New Mexico Territory

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Territory of New Mexico
Organized incorporated territory of the United States

 

 

1850–1912
 

 

 

Flag Coat of arms
Flag Coat of arms
Location of New Mexico Territory
A map of the later Federal Arizona and New Mexico Territories, split from the original New Mexico Territory of 1851, showing existing counties.
Capital Santa Fe
Government Organized incorporated territory
Governor
 -  1851-1852 James S. Calhoun
 -  1910-1912 William J. Mills
Legislature New Mexico Territorial Legislature
History
 -  Treaty of Guadalupe Hidalgo May 30, 1848
 -  Organic Act September 9, 1850
 -  Gadsden Purchase June 24, 1853
 -  Colorado Territory established, by the Colorado Organic Act removing those lands from New Mexico Territory February 28, 1861
 -  Arizona Territory split off by the Arizona Organic Act February 24, 1863
 -  Statehood January 6, 1912
Proposed boundaries for the earlier original federal State of New Mexico, 1850

The Territory of New Mexico was an organized incorporated territory of the United States that existed (with varying boundaries) from September 9, 1850, until January 6, 1912, when the final extent of the territory was admitted to the Union as the State of New Mexico.

Before the Territory was organized[edit]

In 1846, during the Mexican-American War, the U.S. provisional government of New Mexico was established. Territorial boundaries were somewhat ambiguous. After the Mexican Republic formally ceded the region to the U.S.A. in 1848, this temporary wartime/military government persisted until September 9, 1850.

Earlier in the year 1850, a bid for New Mexico statehood was underway under a proposed state constitution prohibiting slavery. The request was approved at the same time that the Utah Territory was created to the north. The proposed state boundaries were to extend as far east as the 100th meridian West and as far north as the Arkansas River, thus encompassing the present-day Texas and Oklahoma panhandles and parts of present-day Kansas, Colorado, Utah, and Arizona, as well as most of present-day New Mexico. Texas raised great opposition to this plan, as it claimed much of the same territory, although it did not control these lands. In addition, slaveholders worried about not being able to expand slavery to the west of their current slave states.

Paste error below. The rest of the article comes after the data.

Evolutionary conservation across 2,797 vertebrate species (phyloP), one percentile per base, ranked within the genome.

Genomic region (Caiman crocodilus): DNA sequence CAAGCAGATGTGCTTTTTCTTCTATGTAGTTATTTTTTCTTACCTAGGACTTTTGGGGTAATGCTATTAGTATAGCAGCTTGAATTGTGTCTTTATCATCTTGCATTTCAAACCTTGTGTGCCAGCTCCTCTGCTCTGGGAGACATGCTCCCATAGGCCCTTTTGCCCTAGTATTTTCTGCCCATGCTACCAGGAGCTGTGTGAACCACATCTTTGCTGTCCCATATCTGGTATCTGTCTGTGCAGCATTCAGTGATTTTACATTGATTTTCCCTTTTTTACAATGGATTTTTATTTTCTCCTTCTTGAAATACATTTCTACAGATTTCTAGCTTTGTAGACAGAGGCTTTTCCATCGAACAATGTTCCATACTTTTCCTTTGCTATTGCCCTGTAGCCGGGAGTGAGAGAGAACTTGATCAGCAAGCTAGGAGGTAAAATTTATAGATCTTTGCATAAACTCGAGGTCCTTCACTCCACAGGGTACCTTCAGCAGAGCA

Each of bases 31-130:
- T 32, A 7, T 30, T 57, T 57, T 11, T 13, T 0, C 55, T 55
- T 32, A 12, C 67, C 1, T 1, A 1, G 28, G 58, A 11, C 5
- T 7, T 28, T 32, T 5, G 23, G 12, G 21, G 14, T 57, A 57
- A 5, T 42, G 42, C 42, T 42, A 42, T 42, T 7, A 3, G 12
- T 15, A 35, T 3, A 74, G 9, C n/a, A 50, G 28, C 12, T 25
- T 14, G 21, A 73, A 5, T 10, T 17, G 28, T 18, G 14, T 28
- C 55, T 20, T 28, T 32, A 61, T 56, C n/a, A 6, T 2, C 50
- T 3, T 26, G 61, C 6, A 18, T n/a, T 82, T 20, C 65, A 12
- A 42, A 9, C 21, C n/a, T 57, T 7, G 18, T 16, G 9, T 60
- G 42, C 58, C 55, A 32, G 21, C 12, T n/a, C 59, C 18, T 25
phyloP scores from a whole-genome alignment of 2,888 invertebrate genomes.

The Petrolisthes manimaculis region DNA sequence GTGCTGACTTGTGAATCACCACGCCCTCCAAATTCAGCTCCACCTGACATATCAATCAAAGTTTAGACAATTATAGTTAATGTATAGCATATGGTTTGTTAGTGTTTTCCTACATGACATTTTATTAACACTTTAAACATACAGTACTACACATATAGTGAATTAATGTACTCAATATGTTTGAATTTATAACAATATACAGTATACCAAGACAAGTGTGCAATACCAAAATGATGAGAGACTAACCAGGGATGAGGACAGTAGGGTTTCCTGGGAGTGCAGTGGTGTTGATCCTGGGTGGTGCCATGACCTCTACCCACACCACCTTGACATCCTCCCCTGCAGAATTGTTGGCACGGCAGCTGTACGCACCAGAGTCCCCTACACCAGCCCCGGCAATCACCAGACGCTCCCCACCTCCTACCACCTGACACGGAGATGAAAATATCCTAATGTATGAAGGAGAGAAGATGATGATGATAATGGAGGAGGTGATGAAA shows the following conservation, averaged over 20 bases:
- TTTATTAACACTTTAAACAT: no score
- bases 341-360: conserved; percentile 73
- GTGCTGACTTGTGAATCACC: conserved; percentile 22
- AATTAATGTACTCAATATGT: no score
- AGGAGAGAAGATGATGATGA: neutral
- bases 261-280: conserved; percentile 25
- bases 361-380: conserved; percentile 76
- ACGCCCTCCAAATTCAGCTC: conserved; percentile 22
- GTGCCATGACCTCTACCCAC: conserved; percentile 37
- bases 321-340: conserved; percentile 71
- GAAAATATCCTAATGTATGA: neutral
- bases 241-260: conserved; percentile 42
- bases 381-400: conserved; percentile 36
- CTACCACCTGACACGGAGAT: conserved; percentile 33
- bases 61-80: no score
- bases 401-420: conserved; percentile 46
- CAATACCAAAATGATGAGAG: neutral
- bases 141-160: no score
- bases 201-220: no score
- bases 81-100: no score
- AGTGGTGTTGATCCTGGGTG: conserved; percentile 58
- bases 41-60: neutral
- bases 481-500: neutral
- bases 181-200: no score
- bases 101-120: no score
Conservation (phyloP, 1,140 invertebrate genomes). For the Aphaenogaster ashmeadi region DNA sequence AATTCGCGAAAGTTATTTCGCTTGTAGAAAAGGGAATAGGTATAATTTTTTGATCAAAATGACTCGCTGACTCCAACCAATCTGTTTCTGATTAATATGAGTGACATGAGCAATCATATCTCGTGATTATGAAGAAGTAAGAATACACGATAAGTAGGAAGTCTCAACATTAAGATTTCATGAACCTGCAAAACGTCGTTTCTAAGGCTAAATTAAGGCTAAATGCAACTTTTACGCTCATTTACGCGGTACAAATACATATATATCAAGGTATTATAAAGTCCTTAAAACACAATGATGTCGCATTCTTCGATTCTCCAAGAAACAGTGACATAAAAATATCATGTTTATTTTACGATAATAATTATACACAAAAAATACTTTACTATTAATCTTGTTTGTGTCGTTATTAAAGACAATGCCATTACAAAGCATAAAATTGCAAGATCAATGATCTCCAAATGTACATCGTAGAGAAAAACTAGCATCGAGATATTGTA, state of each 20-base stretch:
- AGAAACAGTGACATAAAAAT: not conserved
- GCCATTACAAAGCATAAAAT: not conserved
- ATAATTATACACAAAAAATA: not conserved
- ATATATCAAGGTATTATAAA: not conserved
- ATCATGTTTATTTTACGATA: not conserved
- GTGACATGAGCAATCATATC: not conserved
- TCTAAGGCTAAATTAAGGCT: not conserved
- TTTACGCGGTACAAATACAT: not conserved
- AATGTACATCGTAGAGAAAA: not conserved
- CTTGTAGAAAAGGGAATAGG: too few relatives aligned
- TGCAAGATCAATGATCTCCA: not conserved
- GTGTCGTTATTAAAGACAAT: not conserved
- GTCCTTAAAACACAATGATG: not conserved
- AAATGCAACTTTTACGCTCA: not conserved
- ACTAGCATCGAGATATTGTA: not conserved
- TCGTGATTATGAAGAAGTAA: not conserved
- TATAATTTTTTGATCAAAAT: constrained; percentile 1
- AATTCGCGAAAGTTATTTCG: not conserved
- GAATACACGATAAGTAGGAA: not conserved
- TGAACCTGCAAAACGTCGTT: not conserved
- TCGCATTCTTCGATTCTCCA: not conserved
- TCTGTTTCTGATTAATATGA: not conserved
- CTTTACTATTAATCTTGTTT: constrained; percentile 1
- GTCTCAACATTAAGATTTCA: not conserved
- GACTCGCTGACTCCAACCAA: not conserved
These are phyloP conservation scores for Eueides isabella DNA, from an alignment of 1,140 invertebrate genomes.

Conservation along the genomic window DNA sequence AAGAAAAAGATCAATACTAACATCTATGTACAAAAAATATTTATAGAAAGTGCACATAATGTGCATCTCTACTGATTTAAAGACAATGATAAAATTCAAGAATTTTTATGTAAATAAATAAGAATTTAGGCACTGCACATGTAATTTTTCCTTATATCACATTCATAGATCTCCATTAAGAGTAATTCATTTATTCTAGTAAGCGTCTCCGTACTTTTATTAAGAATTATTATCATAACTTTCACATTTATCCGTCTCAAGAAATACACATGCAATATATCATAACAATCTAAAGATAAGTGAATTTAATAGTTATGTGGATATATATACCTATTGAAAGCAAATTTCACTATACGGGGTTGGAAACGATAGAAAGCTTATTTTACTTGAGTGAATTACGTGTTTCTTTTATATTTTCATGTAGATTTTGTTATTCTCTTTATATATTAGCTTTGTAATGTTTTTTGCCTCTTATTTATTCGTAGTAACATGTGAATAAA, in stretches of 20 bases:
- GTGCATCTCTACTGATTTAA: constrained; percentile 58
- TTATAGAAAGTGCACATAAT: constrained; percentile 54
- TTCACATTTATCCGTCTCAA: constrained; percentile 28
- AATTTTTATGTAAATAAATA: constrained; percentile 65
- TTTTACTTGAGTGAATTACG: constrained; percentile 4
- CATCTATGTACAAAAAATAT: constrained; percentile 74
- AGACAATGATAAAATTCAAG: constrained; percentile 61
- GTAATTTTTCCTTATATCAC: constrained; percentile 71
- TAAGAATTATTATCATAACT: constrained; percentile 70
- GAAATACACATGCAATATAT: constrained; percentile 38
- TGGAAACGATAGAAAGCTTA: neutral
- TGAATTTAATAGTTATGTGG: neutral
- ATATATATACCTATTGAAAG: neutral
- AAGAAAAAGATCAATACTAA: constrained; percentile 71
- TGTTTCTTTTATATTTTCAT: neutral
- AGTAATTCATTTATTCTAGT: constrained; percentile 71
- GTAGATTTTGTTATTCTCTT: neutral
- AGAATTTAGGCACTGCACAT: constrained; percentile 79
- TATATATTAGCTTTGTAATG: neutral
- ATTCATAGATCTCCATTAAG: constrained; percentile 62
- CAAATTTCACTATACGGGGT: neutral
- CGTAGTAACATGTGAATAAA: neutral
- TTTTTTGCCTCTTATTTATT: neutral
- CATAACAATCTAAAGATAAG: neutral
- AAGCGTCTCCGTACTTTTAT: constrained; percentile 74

Compromise of 1850 and disputes over slavery[edit]

The Congressional Compromise of 1850, taking effect on September 9 of that year, halted the early ill-fated 1850 bid for immediate New Mexico statehood. At the same time, other provisions of the Compromise of 1850 organized New Mexico Territory and neighboring Utah Territory, and firmly established the western boundaries (previously disputed with the Republic of Texas, Mexico, and the U.S. Governments since 1836) of the State of Texas that persist to this day.

The status of slavery during the territorial period provoked considerable debate. The granting of statehood was up to a Congress sharply divided on the slavery issue. Some (including Stephen A. Douglas) maintained that the territory could not restrict slavery, as under the earlier Missouri Compromise, while others (including Abraham Lincoln) insisted that older Mexican Republic legal traditions of the territory, which abolished black, but not Indian, slavery in 1834, took precedence and should be continued. Regardless of its official status, slavery was rare in antebellum New Mexico. Black slaves never numbered more than about a dozen.[1]